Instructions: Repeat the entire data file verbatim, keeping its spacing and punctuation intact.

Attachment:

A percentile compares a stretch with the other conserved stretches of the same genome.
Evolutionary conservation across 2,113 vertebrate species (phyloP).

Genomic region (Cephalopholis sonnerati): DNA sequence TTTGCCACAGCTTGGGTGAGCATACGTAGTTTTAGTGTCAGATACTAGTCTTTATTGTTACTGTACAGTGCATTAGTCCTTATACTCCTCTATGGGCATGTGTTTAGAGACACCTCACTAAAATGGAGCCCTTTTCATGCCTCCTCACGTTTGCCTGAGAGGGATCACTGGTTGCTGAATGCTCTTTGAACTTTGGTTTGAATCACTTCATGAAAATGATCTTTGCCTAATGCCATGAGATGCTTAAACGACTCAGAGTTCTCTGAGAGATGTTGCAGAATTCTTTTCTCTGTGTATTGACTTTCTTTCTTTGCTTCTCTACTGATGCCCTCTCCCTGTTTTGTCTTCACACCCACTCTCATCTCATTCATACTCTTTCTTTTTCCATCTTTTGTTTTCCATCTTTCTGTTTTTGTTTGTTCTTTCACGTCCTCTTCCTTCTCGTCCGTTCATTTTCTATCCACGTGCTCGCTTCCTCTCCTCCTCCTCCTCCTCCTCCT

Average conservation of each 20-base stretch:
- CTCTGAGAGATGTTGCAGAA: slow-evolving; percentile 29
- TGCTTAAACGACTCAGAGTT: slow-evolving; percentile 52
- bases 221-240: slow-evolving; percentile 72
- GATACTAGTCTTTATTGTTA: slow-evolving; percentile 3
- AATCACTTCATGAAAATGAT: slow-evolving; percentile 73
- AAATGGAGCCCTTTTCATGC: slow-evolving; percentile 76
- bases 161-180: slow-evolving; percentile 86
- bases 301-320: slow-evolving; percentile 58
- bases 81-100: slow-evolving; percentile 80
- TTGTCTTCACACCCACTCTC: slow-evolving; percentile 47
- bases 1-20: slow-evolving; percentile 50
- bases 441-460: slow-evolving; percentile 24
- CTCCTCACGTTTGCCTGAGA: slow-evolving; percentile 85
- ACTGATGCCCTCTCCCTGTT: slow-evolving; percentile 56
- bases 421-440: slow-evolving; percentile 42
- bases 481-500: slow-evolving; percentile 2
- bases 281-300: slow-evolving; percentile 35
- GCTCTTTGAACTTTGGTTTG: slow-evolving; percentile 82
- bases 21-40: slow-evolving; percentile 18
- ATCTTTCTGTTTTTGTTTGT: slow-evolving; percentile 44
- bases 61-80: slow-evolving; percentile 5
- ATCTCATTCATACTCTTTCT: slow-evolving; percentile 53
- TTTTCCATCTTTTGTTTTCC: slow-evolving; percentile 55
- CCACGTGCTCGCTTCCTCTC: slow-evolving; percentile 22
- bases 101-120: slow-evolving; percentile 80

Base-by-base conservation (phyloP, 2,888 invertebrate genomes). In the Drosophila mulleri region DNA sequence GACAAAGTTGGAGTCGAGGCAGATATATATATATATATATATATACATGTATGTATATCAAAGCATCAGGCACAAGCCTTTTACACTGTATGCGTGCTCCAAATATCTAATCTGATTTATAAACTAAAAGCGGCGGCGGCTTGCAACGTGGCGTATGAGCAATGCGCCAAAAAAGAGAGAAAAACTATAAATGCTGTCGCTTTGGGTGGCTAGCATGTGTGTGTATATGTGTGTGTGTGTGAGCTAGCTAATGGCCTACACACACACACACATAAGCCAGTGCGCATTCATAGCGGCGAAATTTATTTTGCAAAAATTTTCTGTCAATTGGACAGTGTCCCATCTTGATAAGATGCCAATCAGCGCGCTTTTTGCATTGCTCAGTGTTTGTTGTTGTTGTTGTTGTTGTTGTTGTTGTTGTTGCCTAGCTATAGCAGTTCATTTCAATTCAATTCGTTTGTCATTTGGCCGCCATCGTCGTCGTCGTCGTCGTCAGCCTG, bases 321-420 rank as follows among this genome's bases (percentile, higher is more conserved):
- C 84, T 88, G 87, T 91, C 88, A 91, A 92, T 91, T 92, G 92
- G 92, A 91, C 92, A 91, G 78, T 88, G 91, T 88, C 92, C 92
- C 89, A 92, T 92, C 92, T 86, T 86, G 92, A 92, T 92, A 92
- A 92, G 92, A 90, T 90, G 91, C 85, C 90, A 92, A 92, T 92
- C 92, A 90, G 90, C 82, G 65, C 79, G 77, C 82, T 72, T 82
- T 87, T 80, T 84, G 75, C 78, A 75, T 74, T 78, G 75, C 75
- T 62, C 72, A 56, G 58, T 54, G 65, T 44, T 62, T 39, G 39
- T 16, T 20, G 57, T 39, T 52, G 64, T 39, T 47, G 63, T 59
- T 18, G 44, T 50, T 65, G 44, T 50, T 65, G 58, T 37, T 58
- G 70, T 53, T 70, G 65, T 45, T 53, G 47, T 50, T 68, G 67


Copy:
A percentile compares a stretch with the other conserved stretches of the same genome.
Evolutionary conservation across 2,113 vertebrate species (phyloP).

Genomic region (Cephalopholis sonnerati): DNA sequence TTTGCCACAGCTTGGGTGAGCATACGTAGTTTTAGTGTCAGATACTAGTCTTTATTGTTACTGTACAGTGCATTAGTCCTTATACTCCTCTATGGGCATGTGTTTAGAGACACCTCACTAAAATGGAGCCCTTTTCATGCCTCCTCACGTTTGCCTGAGAGGGATCACTGGTTGCTGAATGCTCTTTGAACTTTGGTTTGAATCACTTCATGAAAATGATCTTTGCCTAATGCCATGAGATGCTTAAACGACTCAGAGTTCTCTGAGAGATGTTGCAGAATTCTTTTCTCTGTGTATTGACTTTCTTTCTTTGCTTCTCTACTGATGCCCTCTCCCTGTTTTGTCTTCACACCCACTCTCATCTCATTCATACTCTTTCTTTTTCCATCTTTTGTTTTCCATCTTTCTGTTTTTGTTTGTTCTTTCACGTCCTCTTCCTTCTCGTCCGTTCATTTTCTATCCACGTGCTCGCTTCCTCTCCTCCTCCTCCTCCTCCTCCT

Average conservation of each 20-base stretch:
- CTCTGAGAGATGTTGCAGAA: slow-evolving; percentile 29
- TGCTTAAACGACTCAGAGTT: slow-evolving; percentile 52
- bases 221-240: slow-evolving; percentile 72
- GATACTAGTCTTTATTGTTA: slow-evolving; percentile 3
- AATCACTTCATGAAAATGAT: slow-evolving; percentile 73
- AAATGGAGCCCTTTTCATGC: slow-evolving; percentile 76
- bases 161-180: slow-evolving; percentile 86
- bases 301-320: slow-evolving; percentile 58
- bases 81-100: slow-evolving; percentile 80
- TTGTCTTCACACCCACTCTC: slow-evolving; percentile 47
- bases 1-20: slow-evolving; percentile 50
- bases 441-460: slow-evolving; percentile 24
- CTCCTCACGTTTGCCTGAGA: slow-evolving; percentile 85
- ACTGATGCCCTCTCCCTGTT: slow-evolving; percentile 56
- bases 421-440: slow-evolving; percentile 42
- bases 481-500: slow-evolving; percentile 2
- bases 281-300: slow-evolving; percentile 35
- GCTCTTTGAACTTTGGTTTG: slow-evolving; percentile 82
- bases 21-40: slow-evolving; percentile 18
- ATCTTTCTGTTTTTGTTTGT: slow-evolving; percentile 44
- bases 61-80: slow-evolving; percentile 5
- ATCTCATTCATACTCTTTCT: slow-evolving; percentile 53
- TTTTCCATCTTTTGTTTTCC: slow-evolving; percentile 55
- CCACGTGCTCGCTTCCTCTC: slow-evolving; percentile 22
- bases 101-120: slow-evolving; percentile 80

Base-by-base conservation (phyloP, 2,888 invertebrate genomes). In the Drosophila mulleri region DNA sequence GACAAAGTTGGAGTCGAGGCAGATATATATATATATATATATATACATGTATGTATATCAAAGCATCAGGCACAAGCCTTTTACACTGTATGCGTGCTCCAAATATCTAATCTGATTTATAAACTAAAAGCGGCGGCGGCTTGCAACGTGGCGTATGAGCAATGCGCCAAAAAAGAGAGAAAAACTATAAATGCTGTCGCTTTGGGTGGCTAGCATGTGTGTGTATATGTGTGTGTGTGTGAGCTAGCTAATGGCCTACACACACACACACATAAGCCAGTGCGCATTCATAGCGGCGAAATTTATTTTGCAAAAATTTTCTGTCAATTGGACAGTGTCCCATCTTGATAAGATGCCAATCAGCGCGCTTTTTGCATTGCTCAGTGTTTGTTGTTGTTGTTGTTGTTGTTGTTGTTGTTGTTGCCTAGCTATAGCAGTTCATTTCAATTCAATTCGTTTGTCATTTGGCCGCCATCGTCGTCGTCGTCGTCGTCAGCCTG, bases 321-420 rank as follows among this genome's bases (percentile, higher is more conserved):
- C 84, T 88, G 87, T 91, C 88, A 91, A 92, T 91, T 92, G 92
- G 92, A 91, C 92, A 91, G 78, T 88, G 91, T 88, C 92, C 92
- C 89, A 92, T 92, C 92, T 86, T 86, G 92, A 92, T 92, A 92
- A 92, G 92, A 90, T 90, G 91, C 85, C 90, A 92, A 92, T 92
- C 92, A 90, G 90, C 82, G 65, C 79, G 77, C 82, T 72, T 82
- T 87, T 80, T 84, G 75, C 78, A 75, T 74, T 78, G 75, C 75
- T 62, C 72, A 56, G 58, T 54, G 65, T 44, T 62, T 39, G 39
- T 16, T 20, G 57, T 39, T 52, G 64, T 39, T 47, G 63, T 59
- T 18, G 44, T 50, T 65, G 44, T 50, T 65, G 58, T 37, T 58
- G 70, T 53, T 70, G 65, T 45, T 53, G 47, T 50, T 68, G 67